Other children knew to speak French to the mother and German to the father, for example, those children would always have to wait for outsiders to talk first, before knowing how to talk to them. One of my neighbors spoke Arabic to his son. His wife was Italian, so she spoke to him that language. The little boy anticipated that he should speak German to everyone else. Occasionally, the mother would talk to him German, and he would just get confused.

The appearance of the conversation partner will trigger a language to come out. It would be hard to kook at a Latino friend and speak Korean.  Given this concept, it is nearly impossible for me to accidentally speak German to my Asian friends. Their faces, the sites, sounds, smells and tastes of the country we are in will trigger Asian languages, not European.

In my brain, my warehouse of boxes, labeled with grammatical structures became a honeycomb. The warehouse has various doors, labeled German, Spanish, Korean, Chinese, Khmer, French, Italian, Thai, English and Russian. Once you open the appropriate language door, inside is a series of structure boxes, comparative, superlatives, ordinal numbers, recent past, improbably future, words for addressing monks and royalty. For languages such as Chinese, Korean, Khmer, Russian and Thai, the labels are written in the local scrip. The Korean boxes are labeled in both Korean and Chinese.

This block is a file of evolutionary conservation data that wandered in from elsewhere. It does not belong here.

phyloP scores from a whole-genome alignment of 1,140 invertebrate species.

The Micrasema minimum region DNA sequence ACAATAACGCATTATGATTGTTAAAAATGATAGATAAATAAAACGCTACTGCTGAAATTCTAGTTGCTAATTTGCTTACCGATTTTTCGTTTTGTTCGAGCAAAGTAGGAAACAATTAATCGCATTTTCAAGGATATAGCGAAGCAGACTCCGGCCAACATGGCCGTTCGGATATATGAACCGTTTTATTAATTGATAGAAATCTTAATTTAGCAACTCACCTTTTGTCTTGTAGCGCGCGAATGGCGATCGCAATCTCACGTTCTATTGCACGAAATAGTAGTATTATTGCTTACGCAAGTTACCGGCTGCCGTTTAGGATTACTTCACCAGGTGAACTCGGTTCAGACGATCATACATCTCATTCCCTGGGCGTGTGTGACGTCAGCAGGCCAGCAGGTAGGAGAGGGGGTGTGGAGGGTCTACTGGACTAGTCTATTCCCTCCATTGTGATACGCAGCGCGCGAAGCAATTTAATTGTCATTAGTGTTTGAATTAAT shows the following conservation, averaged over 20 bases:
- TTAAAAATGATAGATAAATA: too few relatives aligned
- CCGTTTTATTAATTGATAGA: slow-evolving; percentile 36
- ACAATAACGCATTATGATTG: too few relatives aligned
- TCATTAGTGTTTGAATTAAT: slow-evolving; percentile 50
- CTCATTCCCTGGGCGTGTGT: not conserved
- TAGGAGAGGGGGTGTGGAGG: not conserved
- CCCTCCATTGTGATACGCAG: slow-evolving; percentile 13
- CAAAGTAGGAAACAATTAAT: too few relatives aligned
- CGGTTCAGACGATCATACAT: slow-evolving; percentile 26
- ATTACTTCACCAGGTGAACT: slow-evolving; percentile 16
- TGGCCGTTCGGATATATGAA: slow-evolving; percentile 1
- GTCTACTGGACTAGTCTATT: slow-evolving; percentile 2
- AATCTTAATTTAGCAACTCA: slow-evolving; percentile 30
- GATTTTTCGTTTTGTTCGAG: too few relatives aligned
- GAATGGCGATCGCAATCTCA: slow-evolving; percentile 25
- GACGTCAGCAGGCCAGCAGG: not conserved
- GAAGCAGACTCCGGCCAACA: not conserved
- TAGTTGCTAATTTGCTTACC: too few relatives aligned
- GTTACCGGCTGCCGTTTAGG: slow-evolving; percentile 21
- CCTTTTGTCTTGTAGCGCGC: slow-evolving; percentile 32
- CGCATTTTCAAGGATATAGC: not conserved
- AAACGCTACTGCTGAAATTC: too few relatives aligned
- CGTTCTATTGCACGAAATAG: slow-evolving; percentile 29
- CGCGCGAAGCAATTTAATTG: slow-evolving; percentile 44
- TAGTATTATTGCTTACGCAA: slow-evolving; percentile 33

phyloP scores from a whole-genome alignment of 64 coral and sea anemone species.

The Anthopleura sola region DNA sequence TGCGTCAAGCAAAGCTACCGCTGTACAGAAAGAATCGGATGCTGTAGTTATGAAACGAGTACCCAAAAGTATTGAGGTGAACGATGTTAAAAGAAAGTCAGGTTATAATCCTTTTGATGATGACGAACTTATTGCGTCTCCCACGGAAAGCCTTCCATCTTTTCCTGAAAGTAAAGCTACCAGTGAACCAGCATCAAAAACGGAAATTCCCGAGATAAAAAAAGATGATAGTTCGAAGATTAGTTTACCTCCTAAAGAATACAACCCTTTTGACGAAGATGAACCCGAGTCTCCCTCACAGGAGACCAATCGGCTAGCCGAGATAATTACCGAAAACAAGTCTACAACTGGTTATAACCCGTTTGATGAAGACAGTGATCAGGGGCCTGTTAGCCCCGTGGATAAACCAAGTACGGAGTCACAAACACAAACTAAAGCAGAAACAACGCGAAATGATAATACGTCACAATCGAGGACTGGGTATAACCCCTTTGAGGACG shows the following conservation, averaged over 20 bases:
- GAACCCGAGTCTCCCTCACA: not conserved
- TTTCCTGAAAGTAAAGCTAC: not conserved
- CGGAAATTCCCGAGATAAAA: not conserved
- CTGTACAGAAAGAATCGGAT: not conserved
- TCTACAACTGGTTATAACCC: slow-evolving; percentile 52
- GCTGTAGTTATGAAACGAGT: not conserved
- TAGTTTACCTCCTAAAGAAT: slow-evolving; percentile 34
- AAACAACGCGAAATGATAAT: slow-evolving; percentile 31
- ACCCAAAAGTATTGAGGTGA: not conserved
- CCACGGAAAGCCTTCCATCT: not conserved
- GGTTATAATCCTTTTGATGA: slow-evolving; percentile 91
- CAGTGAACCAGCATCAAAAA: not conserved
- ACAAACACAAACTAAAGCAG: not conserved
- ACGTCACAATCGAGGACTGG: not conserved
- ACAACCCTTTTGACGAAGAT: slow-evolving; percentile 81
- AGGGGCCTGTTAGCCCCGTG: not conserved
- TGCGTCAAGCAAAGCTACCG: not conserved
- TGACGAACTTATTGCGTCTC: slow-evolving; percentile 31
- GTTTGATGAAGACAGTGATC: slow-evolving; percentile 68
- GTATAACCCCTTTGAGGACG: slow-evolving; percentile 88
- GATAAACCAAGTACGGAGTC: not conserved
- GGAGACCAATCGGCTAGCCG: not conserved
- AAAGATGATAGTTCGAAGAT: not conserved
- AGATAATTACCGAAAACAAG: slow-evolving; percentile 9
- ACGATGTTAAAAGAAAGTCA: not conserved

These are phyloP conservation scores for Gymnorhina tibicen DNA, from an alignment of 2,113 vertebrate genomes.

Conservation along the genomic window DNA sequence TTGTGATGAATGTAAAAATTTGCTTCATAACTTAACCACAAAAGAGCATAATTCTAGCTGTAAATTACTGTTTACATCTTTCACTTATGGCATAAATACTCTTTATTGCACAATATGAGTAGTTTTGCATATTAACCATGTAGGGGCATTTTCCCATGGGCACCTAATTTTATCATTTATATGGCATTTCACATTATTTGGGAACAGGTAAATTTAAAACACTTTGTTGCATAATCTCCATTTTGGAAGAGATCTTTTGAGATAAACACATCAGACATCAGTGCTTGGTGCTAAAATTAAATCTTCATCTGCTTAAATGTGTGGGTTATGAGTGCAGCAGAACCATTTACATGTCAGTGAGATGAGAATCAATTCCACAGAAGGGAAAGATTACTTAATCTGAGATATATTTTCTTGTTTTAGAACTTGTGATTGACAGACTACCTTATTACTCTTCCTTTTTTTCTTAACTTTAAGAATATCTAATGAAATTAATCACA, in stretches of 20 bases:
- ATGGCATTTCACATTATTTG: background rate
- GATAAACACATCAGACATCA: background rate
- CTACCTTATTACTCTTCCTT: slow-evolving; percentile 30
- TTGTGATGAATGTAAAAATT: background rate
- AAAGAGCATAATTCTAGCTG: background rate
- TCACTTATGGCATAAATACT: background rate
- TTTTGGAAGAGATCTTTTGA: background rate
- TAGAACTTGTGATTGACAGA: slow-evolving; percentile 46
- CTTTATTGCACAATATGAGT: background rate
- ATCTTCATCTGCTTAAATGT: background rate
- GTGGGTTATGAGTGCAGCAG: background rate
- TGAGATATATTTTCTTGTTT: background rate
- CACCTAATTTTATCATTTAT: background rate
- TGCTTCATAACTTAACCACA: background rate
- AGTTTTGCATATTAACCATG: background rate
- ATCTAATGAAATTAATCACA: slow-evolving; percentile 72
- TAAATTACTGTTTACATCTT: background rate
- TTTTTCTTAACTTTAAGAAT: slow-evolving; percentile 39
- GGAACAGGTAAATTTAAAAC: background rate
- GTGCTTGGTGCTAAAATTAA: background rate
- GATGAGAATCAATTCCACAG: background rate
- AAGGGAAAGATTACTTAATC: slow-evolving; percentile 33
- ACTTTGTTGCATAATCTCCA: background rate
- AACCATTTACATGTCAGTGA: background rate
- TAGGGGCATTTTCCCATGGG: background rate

I can’t have interference from another language because I have opened the door labeled with the language I wish to speak.

Communication is both physical and mental. Language learning is the same way. To learn languages, to really master them, physical changes must occur in your brain. You must build the appropriate storage facility to store each of your languages, and create new, blank storage facilities to store your next language.

Checkout Antonio’s website.

Get Antonio’s books at amazon.com
The Monk from Brooklyn
Bikes, Boats, and Boxing Gloves
The Desert of Death on Three Wheels
Adventures in Formosa